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Lord Of The Rings: What Is Outside Of Middle-Earth?

Many see Middle-earth as J.R.R. Tolkien's world, but the truth is, it's just one small piece of a massive universe the Oxford professor developed over his lifetime. "The Silmarillion" goes into detail about the creation of that realm of time-bound space. Tolkien called it Eä — a term for the created universe as a whole. Even within that universe, Middle-earth is just a tiny dirt patch within a larger realm called Arda. The index of "The Silmarillion" describes Arda by saying, "'The Realm', name of the Earth as the Kingdom of Manwë."

Manwë is one of a group of angelic guardians called the Valar (basically counterpoints to spiritual villains like Sauron and Morgoth). The Valar originally exists outside of time and space, and these beings see Arda for the first time after its creation by Ilúvatar (the God-like Creator in the Christian author's world). The text describes the world as a physical phenomenon. It is a light-filled, colorful expansion of iron, stone, silver, and gold. Water, in particular, is highlighted as special.

Arda is depicted in multiple ways. For instance, "Arda Unmarred" is the Garden-of-Eden-esque iteration of the world right after its creation. It consists of a single continent (including Middle-earth) before it's broken by war and strife — something called "Arda Marred." "Arda Healed" refers to the prophesied healing of the world at the end of days. Outside of Arda, you get the celestial bodies of the Sun, Moon, and stars, all three of which have distinct origin stories and purposes in Tolkien's legendarium.

Aman, Dark Land, and the Land of the Sun

While Eä is the universe and Arda (specifically Arda Marred) includes the larger world J.R.R. Tolkien fans know and love, there are many uniquely identified land masses and bodies of water outside of Middle-earth, encircling the continent where Tolkien's primary narrative action takes place. The most well-known of these is called Aman. Fans are more likely to recognize the continent by its more popular monikers of the Blessed Realm, the "Undying Lands," or Valinor — a name that has even made its way to Mars. Technically speaking, Valinor refers to an area of the western continent inhabited by Ainur and Elves. The Blessed Realm and Undying Lands are names for the continent as a whole, which is located directly to the west of Middle-earth across a massive sea.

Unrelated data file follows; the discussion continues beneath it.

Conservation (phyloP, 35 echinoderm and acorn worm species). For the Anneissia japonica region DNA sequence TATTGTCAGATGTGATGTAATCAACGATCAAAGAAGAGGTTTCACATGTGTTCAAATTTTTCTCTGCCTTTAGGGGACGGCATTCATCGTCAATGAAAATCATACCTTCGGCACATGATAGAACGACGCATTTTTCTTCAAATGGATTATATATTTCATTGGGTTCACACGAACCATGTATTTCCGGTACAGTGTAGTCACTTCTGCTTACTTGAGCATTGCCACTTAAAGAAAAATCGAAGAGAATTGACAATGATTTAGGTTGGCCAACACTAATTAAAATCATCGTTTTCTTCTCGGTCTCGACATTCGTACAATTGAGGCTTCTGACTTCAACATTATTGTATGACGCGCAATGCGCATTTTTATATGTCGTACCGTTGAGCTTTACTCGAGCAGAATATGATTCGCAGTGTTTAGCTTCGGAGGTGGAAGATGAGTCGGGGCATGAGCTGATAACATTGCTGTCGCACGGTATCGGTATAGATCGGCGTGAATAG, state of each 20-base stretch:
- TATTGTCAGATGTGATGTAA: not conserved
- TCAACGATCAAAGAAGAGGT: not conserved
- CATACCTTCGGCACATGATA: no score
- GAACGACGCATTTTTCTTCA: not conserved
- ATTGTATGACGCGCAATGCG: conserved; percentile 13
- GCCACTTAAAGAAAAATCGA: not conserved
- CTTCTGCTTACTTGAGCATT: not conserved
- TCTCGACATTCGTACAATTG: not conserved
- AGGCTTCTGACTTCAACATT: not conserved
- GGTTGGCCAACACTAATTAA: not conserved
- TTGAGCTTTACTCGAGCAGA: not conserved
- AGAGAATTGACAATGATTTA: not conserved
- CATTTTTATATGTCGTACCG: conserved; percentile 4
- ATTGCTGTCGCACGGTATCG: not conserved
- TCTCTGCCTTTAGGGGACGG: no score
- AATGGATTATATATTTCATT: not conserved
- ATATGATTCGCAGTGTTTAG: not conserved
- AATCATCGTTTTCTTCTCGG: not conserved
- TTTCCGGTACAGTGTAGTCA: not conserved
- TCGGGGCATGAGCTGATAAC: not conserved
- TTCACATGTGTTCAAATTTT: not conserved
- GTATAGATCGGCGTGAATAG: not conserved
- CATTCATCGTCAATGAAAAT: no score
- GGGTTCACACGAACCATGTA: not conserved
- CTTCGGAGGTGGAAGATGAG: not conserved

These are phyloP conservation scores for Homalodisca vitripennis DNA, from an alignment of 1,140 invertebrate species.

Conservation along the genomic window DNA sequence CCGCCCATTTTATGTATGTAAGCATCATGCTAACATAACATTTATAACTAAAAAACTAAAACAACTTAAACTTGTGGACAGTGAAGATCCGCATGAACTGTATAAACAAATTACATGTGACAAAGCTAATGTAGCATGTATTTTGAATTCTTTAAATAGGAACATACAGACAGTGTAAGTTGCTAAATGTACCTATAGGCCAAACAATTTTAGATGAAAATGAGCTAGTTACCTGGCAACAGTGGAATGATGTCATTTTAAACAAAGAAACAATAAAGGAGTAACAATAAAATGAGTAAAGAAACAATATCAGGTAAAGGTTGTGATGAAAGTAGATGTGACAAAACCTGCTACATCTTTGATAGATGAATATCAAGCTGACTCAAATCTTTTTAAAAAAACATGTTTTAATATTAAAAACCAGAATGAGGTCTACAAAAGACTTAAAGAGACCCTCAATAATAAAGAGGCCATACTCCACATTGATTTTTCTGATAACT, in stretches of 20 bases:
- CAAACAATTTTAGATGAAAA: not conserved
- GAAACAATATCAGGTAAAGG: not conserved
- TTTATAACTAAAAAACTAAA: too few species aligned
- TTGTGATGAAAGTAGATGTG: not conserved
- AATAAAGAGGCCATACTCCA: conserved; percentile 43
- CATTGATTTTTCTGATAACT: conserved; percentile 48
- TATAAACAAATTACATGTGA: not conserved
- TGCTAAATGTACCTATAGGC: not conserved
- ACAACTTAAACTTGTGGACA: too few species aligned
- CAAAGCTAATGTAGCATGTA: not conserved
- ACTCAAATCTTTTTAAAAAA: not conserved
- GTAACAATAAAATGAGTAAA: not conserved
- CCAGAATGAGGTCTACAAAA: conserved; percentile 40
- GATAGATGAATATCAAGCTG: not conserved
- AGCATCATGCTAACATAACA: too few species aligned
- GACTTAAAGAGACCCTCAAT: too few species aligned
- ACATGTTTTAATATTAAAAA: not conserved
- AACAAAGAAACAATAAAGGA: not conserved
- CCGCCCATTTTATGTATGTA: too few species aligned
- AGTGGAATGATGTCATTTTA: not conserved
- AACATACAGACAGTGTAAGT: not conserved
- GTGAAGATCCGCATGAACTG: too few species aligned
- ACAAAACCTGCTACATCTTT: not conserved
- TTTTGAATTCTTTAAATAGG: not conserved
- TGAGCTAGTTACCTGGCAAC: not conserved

Aman and Middle-earth are the two continents that figure most prominently in Tolkien's writings, but they aren't the only land masses in Arda. Some of his more backed-out maps, especially earlier ones, also include a continent to the east. In the book "The Shaping of Middle-earth," Tolkien describes this land mass, saying, "And beyond the Eastern Sea lies the Eastern Land, of which we know little, and call it the Land of the Sun." The author added that it has massive mountains called the Walls of the Sun, but apart from its alpine features, there is little to tell about the area. There is also an even less well-known continent to the southeast of Middle-earth called the Dark Land.

The rest of Middle-earth

While there is little to tell of continents like the Dark Land or the Eastern Land, there are other areas on and around the Middle-earth continent itself that J.R.R. Tolkien developed with more detail, including the regions and kingdoms of Rhûn, Khand, and Harad. Rhûn is the eastern area of the continent, where many tribes of Men and Dwarven clans live. While soldiers from Rhûn fight in Sauron's armies in "The Lord of the Rings," their land is a mystery that Tolkien did little to unravel. Still, Amazon Studios' "The Rings of Power" is set to address some unanswered questions in the Rhûn region in Season 2. And if you go back far enough, these distant Eastern regions of the continent are where the races of Elves and Men initially awake and begin wandering into the West.